This month our Charlotte Mason study group discussed her 20th principle of education, which states: “We allow no separation to grow up between the intellectual and “spiritual” life of children, but teach them that the Divine Spirit has constant access to their spirits and is their Continual Helper in all the interests, duties, and joys of life.”
To aid in our discussion we read Ch. 25 from her 2nd Volume, “Parents and Children.” In this chapter she describes a painting she saw in the Spanish Chapel in the Church of St. Maria Novella in Florence Italy. “The Triumph of Saint Thomas Aquinas” to Charlotte Mason, embodied in pictorial form her final principle of education. In quick summary, at the apex of the fresco sits a dove descending down from heaven. Immediately below the dove we find the three Evangelical Virtues of Love, Faith and Hope. Below them are the Cardinal Virtues of Temperance, Prudence, Justice, and Fortitude. Farther down the painting we find a row of 14 figures representing the 7 Sacred Sciences (Civil Law, Canonical Law, Philosophy, Holy Scripture, Theology, Contemplation, and Preaching) and the 7 Liberal Arts (Grammar, Rhetoric, Logic, Music, Astronomy, Geometry and Arithmetic). You can find images of the fresco along with a basic description of it on Ambleside Online’s website.
At this point you might be asking yourself, “What does a medieval painting have to do with Charlotte Mason, or with educational philosophy?“ Excellent question! I will attempt to give my answer.
The dove at the apex of the fresco represents the Holy Spirit and its descent the idea that the Holy Spirit imparts virtue and knowledge to all people. In other words, knowledge and virtue cannot be self-produced, they are always the work of the Holy Spirit. The inclusion of ‘secular’ subjects on the same horizontal level as the ‘sacred’ subjects seems to indicate that the Holy Spirit not only instructs in the ‘sacred’ but also in the ‘secular’. Even more surprising, perhaps, is the inclusion of non-believing figure heads representing several of the liberal art subjects depicting the idea that God can and does work in the minds of unbelievers to make God’s truths known.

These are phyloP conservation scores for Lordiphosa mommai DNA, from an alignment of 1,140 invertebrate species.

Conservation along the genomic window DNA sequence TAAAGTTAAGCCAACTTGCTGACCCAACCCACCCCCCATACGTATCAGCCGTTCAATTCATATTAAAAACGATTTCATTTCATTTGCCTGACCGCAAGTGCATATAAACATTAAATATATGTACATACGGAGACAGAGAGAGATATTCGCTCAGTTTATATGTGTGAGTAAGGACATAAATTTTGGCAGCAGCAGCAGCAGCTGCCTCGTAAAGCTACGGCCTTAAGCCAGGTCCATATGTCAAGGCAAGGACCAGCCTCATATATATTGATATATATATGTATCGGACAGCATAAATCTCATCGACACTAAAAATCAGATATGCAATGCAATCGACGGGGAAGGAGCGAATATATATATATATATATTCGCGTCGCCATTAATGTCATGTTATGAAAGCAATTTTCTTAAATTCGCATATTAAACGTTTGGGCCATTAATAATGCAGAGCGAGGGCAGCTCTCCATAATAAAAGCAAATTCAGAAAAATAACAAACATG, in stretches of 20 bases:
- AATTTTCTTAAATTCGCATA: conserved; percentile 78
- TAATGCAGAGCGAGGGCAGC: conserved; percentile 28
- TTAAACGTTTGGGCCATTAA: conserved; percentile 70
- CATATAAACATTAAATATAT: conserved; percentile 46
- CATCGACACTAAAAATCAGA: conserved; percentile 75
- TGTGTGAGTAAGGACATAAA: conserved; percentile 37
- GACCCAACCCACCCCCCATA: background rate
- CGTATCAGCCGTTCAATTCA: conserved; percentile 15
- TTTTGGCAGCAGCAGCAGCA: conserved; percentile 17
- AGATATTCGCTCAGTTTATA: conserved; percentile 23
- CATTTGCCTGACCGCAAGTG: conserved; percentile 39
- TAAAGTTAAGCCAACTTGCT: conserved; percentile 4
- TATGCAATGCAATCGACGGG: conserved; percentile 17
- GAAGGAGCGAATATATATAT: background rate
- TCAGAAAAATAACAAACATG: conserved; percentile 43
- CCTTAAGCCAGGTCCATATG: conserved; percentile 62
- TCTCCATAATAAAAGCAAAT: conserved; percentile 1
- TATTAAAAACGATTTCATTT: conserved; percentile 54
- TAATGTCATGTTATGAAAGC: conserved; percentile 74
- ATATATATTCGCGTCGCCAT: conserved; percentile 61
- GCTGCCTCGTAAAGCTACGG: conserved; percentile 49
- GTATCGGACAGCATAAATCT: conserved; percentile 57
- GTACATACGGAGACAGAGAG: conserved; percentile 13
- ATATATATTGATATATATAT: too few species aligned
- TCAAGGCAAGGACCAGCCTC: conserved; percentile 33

Many passages from Scripture support this fresco’s claim that God is often directly involved in the instruction of various subjects, both ‘sacred’ and ‘secular’. Here are a few:
- God gave Noah instructions on how to build the ark (Genesis 6)
- God gave Moses instructions on how to build the tabernacle and its objects (Exodus)
- God gave Joseph the plan to save Egypt from famine (Genesis 41:38)
- God gave David the ability to write poetry and music later included in the Scriptures (Psalms)
- God gave instructions on proper farming techniques (Is. 28:24-29)
Therefore, the work of education, Charlotte Mason argues, must be done under the tutelage and in co-operation with the Holy Spirit, who is the “Imparter of Knowledge” in all areas of life, both ‘sacred’ and ‘secular’. She said:
“Let this be the mother’s key to the whole of the education of each boy and each girl; not of her children; the Divine Spirit does not work with nouns of multitude, but with each single child. Because He is infinite, the whole world is not too great a school for this indefatigatble Teacher, and because He is infinite, He is able to give the whole of his infinite attention for the whole time to each one of his multitudinous pupils.” (Vol. 2 Ch. 25 pg. 273)
Wow! Did you hear that? That God, who knows all, who created all, who never grows weary, fully knows my children, and who knows their hearts and their abilities will work with them and in them every moment of every day to teach them all the things He wants them to learn! What more qualified teacher could we find for our children than the God of the universe! What hope, encouragement, and freedom that gives me to rest in Him and trust Him to teach my child!
Furthermore, since God’s working in our hearts is not limited solely to the realm of the ‘sacred’ we have freedom and permission to allow our children (and ourselves) to pursue a wide variety of subjects that we are interested in, talented in, or passionate about. In a sense, the “secular” becomes “sacred” as our studies magnify His glory as result in our increased worship through the knowledge or skills gained in the study of “secular” subjects. Charlotte Mason said: